Call for Papers

A national conference underpinned by learning from the AHRC FailSpace Project, examining how the cultural sector can better identify, acknowledge, and learn from failure

 

Date: 7th of December 2022
Venue: Queen Margaret University, Edinburgh (https://www.qmu.ac.uk/location-and-getting-here/)

Over the last 3 years the FailSpace team have been examining how the cultural sector can better identify, acknowledge, and learn from failure. What we have found through our research is a cultural landscape that is not conducive to honesty or critical reflection about failures; a problem that exists not only in the cultural sector but across much of public policy.

 

A lack of trust and open dialogue between participants, artists, organisations, and funders, fuelled by a fear of losing funding, future work, or professional reputation encourages narratives of success as a self-defensive act of blame avoidance.  But this discourages risk taking, encourages repetition of past mistakes and results in a failure to learn that limits significant change.

 

We also argue that the prevalence of these ‘feel-good’ narratives and the tendency to overstate impacts through uncritical stories of success risks undermining the credibility of arguments about why state subsidies for public services, including arts and culture, are necessary.

 

In response, we developed a framework for talking about failure (https://failspaceproject.co.uk/) which we hope will help to normalise conversations about the failures that inevitably occur in cultural projects and policies, where outright success or failure is rare. Our framework encourages people to consider success and failure across a range of facets, along a spectrum of degrees, over different timescales and from the perspective of different stakeholders, with differing value systems – for a policy or project that succeeds for one group, community, or organisation might fail for another.

 

Over the course of 2022 we will be continuing to work with several cultural organisations, funders, and artists to explore ways in which we can embedded a commitment to talking openly about failures into the processes and practices of the cultural sector, recognising the potential for learning and change that such openness and honesty can engender. This conference will reflect on that work, providing opportunities to hear from our partner organisations and FailSpace Champions about the challenges of adopting a more honest approach to failure and the benefits that it can bring. We hope that the conference offers an opportunity to share learning and challenge the current dominant narratives of success.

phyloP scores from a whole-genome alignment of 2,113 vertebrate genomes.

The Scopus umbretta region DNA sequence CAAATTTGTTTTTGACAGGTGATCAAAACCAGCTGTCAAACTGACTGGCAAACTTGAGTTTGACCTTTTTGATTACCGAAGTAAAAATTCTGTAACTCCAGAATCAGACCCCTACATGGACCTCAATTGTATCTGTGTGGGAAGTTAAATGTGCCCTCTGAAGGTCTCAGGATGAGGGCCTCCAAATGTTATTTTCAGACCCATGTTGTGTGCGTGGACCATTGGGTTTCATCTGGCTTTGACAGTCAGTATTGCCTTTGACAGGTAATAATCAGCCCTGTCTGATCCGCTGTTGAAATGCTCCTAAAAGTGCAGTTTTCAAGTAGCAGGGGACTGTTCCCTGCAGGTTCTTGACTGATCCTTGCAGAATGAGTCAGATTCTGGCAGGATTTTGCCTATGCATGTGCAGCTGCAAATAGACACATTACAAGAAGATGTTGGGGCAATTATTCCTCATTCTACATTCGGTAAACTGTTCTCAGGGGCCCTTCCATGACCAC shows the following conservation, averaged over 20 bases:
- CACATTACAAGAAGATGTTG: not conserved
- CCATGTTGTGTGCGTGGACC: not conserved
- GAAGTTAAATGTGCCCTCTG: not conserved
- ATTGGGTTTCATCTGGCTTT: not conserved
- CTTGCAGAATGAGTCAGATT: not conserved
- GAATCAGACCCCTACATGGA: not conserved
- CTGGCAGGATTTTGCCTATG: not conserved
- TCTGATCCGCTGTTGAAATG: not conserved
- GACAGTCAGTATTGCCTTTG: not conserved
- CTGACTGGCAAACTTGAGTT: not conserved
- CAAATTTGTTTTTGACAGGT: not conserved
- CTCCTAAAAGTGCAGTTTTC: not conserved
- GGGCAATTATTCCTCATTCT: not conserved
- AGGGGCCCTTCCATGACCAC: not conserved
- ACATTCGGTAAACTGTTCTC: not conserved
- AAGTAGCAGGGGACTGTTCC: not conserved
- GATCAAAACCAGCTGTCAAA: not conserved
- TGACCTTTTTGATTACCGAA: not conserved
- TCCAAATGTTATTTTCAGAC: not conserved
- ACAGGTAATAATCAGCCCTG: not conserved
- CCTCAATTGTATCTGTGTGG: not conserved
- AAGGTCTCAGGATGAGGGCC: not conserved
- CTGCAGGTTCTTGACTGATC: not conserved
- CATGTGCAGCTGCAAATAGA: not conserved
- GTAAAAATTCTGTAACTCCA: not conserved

We hope to complement these discussions with inputs from other academics, policymakers, and practitioners, both professional and amateur, who have a perspective on the role and value of failure regarding cultural policy as well as across wider public policy areas. We see this as building upon the work published as part of a special edition in 2020 (https://sciendo.com/issue/TJCP/7/2). We therefore invite empirical, theoretical and practice informed contributions from across a range of disciplines.

 

Topics may include, but need not be confined to, the following:

 

  • Case studies of failure in cultural participation projects/policies
  • The value and role of recognising, understanding, and learning from failure for policymaking
  • Defining and recognising failure in relation to creative practice and/or cultural policy
  • The relationship between risk and failure in relation to creative practice and/or cultural policy
  • Failures of leadership/governance in the cultural sector
  • Case studies of organisational failure in the cultural sector
  • The politics of failure
  • The psychology of failure
  • The morality and ethics of failure in policymaking
  • Evaluating and reporting on failures in cultural projects and policies
  • The relationship between quality and failure in relation to creative practice and/or cultural policy
  • Framing failures in policy and project evaluations
  • Discourses of failure and success in cultural policy

 

We will consider presentations, panels, and workshop-based activities. All proposals will undergo peer review for final selection in the conference programme. We intend for this event to happen in person (subject to any Covid-19 related restrictions that may be in force at the time) as such, there is not an option to present online.

 

How to submit a proposal

 

By the 17th of June 2022, please complete your proposal online at: https://forms.office.com/r/ivH69xjCss where you will be asked to provide us with:

 

  • an outline or abstract of no more than 500 words describing what you would like to present or offer the conference
  • a biog of no more than 100 words for all those who would be involved

 

Should you have any questions about the conference, please contact Lizzie Ridley –  pc16ewr@leeds.ac.uk. The selection of paper presentations and sessions will be announced by the end of July 2022.